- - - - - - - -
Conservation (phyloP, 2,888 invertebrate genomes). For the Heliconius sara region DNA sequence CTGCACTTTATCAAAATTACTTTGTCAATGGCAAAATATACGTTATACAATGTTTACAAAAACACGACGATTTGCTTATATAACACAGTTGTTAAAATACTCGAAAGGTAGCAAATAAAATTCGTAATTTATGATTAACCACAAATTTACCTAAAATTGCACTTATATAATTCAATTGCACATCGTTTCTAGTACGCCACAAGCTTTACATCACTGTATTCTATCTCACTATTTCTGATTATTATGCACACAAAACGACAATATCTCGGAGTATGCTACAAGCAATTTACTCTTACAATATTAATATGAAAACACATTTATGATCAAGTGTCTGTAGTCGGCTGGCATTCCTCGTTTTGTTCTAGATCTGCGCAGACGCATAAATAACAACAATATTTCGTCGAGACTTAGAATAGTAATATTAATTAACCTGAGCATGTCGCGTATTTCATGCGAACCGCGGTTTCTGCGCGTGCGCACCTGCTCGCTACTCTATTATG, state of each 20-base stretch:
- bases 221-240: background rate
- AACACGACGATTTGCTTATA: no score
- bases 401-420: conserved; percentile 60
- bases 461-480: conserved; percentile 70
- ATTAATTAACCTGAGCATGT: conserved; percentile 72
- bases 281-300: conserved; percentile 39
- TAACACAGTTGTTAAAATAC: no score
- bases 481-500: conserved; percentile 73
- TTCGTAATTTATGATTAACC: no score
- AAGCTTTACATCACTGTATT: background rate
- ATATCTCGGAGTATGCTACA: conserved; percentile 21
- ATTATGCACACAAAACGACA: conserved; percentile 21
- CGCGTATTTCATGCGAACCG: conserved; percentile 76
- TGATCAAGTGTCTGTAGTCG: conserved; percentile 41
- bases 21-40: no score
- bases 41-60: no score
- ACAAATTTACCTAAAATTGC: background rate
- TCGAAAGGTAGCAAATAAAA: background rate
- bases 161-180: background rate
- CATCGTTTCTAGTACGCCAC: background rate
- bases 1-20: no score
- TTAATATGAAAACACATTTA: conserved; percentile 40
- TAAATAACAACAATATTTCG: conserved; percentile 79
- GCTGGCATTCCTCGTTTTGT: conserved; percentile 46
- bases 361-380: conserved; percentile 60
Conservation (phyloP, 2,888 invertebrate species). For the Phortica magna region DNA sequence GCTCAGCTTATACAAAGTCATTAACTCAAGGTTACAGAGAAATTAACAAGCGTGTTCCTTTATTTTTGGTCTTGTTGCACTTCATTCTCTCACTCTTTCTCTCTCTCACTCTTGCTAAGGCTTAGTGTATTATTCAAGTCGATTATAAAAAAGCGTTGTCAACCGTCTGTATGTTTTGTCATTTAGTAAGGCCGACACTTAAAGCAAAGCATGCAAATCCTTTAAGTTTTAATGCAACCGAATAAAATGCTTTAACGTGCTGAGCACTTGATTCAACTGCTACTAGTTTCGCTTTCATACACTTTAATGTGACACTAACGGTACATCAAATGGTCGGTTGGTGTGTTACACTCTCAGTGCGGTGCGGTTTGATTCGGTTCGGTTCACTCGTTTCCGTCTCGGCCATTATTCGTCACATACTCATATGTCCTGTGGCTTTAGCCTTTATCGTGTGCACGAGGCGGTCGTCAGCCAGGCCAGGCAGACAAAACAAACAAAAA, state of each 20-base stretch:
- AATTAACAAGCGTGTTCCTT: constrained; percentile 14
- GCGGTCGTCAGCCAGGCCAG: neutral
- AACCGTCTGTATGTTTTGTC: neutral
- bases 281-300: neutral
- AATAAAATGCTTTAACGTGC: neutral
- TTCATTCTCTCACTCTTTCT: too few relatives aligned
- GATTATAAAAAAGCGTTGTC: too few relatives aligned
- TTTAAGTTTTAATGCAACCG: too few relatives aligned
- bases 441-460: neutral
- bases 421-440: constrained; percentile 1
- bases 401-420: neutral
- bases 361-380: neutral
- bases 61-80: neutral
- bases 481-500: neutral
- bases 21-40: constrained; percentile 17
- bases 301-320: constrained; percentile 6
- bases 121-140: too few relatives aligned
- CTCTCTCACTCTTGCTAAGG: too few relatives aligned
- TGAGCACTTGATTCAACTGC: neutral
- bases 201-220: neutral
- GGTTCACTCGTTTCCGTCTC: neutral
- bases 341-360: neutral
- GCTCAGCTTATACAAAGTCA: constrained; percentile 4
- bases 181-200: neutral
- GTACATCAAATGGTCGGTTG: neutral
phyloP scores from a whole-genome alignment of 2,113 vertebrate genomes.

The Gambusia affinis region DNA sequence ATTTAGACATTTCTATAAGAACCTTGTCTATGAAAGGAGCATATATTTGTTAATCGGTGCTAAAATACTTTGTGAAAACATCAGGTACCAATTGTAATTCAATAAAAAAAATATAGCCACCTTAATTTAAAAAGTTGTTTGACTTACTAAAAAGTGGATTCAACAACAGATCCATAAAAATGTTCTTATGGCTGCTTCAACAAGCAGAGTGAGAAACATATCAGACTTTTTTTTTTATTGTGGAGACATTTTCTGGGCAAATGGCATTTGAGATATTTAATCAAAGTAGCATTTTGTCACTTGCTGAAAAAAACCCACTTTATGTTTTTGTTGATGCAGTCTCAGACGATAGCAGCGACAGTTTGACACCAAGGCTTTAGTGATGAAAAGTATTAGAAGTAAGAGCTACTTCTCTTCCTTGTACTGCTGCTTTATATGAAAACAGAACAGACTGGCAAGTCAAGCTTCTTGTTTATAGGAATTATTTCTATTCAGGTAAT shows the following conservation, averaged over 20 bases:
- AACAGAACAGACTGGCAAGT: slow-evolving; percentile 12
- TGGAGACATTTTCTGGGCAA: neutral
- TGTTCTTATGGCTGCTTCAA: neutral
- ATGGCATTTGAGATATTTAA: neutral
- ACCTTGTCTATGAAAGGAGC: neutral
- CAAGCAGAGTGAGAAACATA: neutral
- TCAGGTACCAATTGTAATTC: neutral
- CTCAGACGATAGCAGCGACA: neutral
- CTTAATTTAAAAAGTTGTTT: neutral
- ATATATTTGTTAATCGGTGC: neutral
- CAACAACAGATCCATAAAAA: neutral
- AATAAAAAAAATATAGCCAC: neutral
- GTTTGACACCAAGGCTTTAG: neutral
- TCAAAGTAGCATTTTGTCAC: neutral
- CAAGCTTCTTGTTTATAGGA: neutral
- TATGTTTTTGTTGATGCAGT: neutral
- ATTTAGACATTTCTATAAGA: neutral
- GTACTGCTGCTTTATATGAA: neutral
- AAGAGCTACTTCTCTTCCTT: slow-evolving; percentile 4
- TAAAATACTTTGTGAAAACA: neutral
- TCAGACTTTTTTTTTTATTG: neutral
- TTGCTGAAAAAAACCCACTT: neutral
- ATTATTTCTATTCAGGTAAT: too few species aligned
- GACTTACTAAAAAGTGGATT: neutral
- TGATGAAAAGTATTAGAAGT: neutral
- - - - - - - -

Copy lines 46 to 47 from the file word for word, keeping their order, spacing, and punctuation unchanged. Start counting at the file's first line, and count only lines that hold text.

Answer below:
- TGAGCACTTGATTCAACTGC: neutral
- bases 201-220: neutral